contact us

Use the form on the right to contact us.

You can edit the text in this area, and change where the contact form on the right submits to, by entering edit mode using the modes on the bottom right.

3775 Market Stree NE
Salem, Oregon 97301

We're a small-town, family owned and operated photo lab that never gave up on film. Today we provide top-notch film processing, scanning, and printing services from film and digital with the best customer service in the industry.


How to Read Light

PhotoVision Team


#filmtipfriday What if we told you there was a simple way to ensure your clients are always in the best available light? Use this trick to help your clients live their #bestlight. Every. Single. Time.

⁠⁠Learning to read light is critical to the success of your photography, but it doesn’t have to be complicated! All you need is your hand. Yep, that’s right—that digited mano can help you discover the most flattering light.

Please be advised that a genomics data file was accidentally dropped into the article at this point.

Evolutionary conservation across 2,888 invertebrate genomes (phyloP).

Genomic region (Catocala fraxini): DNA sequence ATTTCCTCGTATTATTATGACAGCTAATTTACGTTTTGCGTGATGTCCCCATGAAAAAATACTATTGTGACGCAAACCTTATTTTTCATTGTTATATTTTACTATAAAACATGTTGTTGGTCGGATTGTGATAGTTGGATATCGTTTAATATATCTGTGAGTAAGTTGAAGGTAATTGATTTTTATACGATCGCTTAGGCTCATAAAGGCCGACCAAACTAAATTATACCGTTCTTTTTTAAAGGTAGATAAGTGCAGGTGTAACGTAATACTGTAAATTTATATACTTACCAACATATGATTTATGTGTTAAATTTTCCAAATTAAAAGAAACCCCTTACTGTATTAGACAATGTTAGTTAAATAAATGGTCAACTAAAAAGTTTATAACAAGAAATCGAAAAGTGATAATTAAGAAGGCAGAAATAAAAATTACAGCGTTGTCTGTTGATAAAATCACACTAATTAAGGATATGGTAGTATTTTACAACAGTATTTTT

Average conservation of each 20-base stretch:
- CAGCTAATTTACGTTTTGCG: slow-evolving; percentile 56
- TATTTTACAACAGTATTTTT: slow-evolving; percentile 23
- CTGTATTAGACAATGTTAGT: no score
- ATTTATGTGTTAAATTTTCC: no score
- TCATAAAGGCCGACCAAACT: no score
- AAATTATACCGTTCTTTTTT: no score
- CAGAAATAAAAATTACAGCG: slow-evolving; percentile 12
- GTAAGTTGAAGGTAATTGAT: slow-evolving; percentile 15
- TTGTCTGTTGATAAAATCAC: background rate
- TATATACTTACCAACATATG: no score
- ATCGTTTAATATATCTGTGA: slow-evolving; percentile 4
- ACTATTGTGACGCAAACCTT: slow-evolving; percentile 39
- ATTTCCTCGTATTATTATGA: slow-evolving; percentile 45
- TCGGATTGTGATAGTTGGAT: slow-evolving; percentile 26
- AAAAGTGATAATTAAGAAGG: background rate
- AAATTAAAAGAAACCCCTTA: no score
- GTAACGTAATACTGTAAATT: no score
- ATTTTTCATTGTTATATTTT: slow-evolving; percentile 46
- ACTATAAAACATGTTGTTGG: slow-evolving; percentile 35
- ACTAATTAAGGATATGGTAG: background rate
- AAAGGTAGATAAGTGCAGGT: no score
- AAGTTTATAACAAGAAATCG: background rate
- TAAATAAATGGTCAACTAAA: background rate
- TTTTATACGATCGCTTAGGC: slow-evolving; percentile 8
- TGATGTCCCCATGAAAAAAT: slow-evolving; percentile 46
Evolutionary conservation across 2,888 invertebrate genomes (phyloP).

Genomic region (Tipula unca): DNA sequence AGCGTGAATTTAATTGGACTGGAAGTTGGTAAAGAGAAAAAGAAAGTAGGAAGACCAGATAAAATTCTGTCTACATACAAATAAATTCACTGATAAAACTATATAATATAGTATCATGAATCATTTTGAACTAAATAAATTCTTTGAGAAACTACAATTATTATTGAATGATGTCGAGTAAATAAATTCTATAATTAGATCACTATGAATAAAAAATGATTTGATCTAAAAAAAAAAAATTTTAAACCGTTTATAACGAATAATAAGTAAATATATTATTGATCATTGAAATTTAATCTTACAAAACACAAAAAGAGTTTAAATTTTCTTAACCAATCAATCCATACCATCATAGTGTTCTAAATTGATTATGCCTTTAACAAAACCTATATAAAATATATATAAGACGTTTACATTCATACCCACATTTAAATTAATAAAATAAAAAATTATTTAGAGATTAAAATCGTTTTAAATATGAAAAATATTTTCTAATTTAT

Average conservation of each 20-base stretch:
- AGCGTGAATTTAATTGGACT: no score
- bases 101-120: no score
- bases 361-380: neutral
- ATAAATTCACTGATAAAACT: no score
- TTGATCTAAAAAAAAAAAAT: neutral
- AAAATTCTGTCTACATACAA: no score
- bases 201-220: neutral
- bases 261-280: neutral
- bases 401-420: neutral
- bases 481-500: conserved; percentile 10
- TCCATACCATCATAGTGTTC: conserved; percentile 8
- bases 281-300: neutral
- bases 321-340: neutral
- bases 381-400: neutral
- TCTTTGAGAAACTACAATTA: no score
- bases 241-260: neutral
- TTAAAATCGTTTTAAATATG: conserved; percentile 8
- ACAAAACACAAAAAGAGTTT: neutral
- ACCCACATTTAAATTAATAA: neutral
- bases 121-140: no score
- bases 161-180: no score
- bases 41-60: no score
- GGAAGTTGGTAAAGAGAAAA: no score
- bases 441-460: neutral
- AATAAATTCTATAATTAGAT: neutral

⁠⁠Here’s how: Place your hand in the same space you plan to shoot and slowly tilt it back and forth, up and down. Notice how the light illuminates your hand differently depending on its tilt toward or away from your light source. Your hand represents how the light will fall on your subjects’ faces, so when you go to place your subjects in the scene, you know exactly how to position them for the best results.


Direct Light: As your hand tilts toward your light source, it becomes evenly lit with little shadows in the creases. This direct light will produce a portrait with even, bright light on your subject’s face.


Side Light: Tilting your hand so the light source is directly to the side causes harsher shadows to appear in the creases of your hand. Parts of your hand are illuminated while other parts fall into shadow. This sidelight will produce a portrait with greater contrast on your subject’s face.⁠⁠


Backlite: Turn your palm 180° away from your light source. Your hand is now backlit and your entire palm is in consistent lighting. Backlight will produce a portrait with even lighting.⁠⁠

How do you find the best light? What do you think of this trick? Give it a shot and let us know what you think.

📷 by @ashley.faiman on #fuji400h with a #pentax645.⁠⁠